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Cystic fibrosis (CF) is a genetic multisystem disorder that is discussed in greater detail in Chapter 512.


Cystic fibrosis–associated liver disease is increasingly recognized as mortality from lung disease decreases. In many cases the course is benign and does not contribute significantly to morbidity or mortality. However, in a minority of cystic fibrosis (CF) patients, liver disease may directly affect survival. The incidence of CF liver disease appears to peak during adolescence and it is rare for liver disease to have its onset after 20 years of age. Symptomatic liver disease is observed in 20% to 50% of patients, and it can be the presenting or dominant feature of CF. Pathologic evidence of liver disease is found at autopsy in more than 75% of patients. Cirrhosis complicates CF in 1.4% of patients, with a peak frequency of 2.7% in those 16 to 20 years of age. Cirrhosis now accounts for virtually all nonpulmonary causes of death in patients with CF.1


Cystic fibrosis transmembrane regulator (CFTR) is a chloride channel on epithelial cells. In the liver, it is expressed on biliary tract cells, and is involved in chloride and water secretion into bile. There are no clear genotype associations with CF liver disease, although it is less common in those patients with pancreatic sufficiency. The factors that initiate, accentuate, and perpetuate the development of liver disease in patients with CF have not been identified. A 3:1 male preponderance of liver disease is seen in patients with CF.2 One study has suggested an association with particular histocompatibility antigens, thus implicating a possible role for altered immune responses in patients with CF and liver disease.3 Another study demonstrated an association of a specific polymorphism of glutathione S-transferase with liver disease in CF patients.4 The variability in time of presentation, severity of liver disease, and rate of progression may be due to as yet unknown polymorphisms for other genes.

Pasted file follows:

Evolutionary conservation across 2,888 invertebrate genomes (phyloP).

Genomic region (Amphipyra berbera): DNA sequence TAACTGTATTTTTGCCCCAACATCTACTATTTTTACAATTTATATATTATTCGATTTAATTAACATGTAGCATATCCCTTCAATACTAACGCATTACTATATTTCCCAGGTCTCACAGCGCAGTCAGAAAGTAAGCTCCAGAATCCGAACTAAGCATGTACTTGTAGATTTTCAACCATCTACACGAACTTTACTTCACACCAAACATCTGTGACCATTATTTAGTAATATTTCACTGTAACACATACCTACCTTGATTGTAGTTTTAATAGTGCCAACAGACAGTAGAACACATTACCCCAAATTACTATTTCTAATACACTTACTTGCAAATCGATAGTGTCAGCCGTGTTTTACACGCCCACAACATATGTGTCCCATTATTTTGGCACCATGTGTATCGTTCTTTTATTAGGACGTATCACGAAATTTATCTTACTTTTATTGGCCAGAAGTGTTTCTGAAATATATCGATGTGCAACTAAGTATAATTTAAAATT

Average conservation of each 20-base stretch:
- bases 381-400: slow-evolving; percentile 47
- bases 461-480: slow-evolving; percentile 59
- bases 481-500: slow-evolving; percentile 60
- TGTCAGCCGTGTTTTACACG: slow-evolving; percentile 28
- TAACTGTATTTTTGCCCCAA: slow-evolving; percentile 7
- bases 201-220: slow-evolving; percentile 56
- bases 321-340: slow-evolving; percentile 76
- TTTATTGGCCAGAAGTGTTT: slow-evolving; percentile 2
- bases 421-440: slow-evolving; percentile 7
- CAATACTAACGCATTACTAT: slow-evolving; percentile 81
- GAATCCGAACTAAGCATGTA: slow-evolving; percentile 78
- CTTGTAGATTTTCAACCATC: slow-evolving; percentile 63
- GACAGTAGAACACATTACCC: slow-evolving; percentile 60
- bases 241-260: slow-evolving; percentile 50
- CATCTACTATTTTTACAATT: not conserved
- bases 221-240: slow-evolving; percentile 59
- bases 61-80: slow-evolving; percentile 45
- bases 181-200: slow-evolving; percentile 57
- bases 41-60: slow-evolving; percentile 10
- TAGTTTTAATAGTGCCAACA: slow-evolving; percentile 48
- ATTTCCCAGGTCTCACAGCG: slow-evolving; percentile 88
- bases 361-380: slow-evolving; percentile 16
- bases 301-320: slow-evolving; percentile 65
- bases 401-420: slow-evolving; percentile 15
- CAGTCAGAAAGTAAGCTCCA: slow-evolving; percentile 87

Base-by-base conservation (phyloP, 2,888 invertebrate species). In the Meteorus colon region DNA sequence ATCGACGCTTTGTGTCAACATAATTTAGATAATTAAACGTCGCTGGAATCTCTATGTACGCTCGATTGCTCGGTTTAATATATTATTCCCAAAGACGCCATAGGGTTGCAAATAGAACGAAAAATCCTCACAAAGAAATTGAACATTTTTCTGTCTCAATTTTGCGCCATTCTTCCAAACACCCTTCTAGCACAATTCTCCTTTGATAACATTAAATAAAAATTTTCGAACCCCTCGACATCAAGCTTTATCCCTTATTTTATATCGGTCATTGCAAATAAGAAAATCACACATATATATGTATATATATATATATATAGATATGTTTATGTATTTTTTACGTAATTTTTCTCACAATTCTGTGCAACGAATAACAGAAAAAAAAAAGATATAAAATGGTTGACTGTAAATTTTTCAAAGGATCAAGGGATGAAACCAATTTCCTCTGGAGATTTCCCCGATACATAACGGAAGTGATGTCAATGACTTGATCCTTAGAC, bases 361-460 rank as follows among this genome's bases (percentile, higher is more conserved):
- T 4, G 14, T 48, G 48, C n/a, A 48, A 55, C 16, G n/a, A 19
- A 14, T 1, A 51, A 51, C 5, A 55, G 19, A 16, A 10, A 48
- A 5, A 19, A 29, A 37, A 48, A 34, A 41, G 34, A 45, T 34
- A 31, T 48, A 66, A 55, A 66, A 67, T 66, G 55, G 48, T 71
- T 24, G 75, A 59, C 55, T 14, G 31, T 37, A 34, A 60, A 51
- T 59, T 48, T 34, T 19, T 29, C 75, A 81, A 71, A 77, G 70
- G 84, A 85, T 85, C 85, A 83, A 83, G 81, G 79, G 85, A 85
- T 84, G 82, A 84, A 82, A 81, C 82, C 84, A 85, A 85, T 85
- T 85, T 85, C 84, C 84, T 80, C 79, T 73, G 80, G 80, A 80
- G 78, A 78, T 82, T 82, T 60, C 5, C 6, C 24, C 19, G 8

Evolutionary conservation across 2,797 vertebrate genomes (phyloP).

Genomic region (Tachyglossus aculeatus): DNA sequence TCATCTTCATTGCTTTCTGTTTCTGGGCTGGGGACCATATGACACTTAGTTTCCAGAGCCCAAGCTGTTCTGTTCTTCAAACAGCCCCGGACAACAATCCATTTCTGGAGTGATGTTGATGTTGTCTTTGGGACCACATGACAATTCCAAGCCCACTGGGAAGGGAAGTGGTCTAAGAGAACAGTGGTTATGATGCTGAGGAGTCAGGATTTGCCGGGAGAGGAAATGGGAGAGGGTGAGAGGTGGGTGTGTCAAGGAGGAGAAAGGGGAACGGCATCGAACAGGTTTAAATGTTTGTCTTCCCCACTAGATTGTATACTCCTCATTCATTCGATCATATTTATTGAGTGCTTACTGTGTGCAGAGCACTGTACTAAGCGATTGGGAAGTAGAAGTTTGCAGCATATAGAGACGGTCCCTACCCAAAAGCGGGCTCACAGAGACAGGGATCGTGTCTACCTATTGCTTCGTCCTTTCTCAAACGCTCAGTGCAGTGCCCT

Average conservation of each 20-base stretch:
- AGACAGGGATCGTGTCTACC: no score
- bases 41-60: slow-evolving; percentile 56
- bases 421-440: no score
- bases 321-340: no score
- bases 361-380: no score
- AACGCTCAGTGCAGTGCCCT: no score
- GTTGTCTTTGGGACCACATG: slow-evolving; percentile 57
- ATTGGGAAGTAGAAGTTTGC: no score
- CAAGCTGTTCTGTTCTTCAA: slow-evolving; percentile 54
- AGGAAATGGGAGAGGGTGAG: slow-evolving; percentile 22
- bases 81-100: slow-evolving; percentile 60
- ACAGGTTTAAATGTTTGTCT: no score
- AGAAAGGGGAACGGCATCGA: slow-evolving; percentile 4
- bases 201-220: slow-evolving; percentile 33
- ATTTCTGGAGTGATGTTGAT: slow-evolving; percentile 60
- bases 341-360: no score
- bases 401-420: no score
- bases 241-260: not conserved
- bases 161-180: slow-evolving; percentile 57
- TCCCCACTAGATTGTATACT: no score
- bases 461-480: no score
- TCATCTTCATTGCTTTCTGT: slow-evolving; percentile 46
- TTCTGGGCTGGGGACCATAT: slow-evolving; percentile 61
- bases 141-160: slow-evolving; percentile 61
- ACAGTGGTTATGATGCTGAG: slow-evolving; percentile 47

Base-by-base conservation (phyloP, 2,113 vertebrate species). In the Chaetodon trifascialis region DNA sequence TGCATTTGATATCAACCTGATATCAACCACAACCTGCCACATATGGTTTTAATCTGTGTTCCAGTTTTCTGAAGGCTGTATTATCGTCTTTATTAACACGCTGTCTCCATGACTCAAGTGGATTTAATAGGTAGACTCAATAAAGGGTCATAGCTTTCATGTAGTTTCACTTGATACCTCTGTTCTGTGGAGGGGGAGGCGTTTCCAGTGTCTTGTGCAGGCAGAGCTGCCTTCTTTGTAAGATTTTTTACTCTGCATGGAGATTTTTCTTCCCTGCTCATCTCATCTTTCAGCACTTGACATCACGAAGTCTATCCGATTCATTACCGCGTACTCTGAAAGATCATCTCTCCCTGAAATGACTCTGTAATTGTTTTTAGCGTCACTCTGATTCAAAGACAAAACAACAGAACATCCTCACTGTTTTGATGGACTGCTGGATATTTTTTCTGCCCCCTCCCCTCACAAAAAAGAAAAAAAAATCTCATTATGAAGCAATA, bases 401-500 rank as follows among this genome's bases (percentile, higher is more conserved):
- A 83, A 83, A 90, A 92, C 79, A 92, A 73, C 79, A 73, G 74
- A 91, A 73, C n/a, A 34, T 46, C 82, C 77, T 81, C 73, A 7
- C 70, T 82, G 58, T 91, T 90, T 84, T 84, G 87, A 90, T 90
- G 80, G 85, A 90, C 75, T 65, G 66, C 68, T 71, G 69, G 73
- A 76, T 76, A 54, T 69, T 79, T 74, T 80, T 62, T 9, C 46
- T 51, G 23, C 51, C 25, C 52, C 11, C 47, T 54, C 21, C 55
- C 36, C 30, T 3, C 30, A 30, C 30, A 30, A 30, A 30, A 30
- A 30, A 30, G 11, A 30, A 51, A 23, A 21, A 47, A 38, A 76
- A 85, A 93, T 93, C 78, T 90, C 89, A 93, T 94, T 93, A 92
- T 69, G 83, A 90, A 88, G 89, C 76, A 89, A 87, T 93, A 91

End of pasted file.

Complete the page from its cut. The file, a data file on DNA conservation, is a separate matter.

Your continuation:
Although the precise pathogenetic effects of the CFTR defect in the liver are unknown, it results in the production of thick, tenacious secretions in the hepatobiliary system. Secretion of viscous bile results in impaired bile flow and consequent sludge and potential gallstone formation. Over time, these abnormalities in bile lead to persistent focal microscopic or macroscopic obstructions in the intrahepatic biliary tree causing chronic inflammation, bile duct proliferation, fibrosis with extension and coalescence. The resulting lesion is called focal biliary cirrhosis.

Clinical Features

Several forms of liver disease are seen in patients with CF1 (Table 423-1). Neonatal cholestasis occurs in 2% to 10% of affected infants, most commonly in those with meconium ileus, and may persist for several months. It is generally attributed to viscous bile with sludging. Hepatic steatosis is common, seen in up to 30% of patients, but its cause has not been ...

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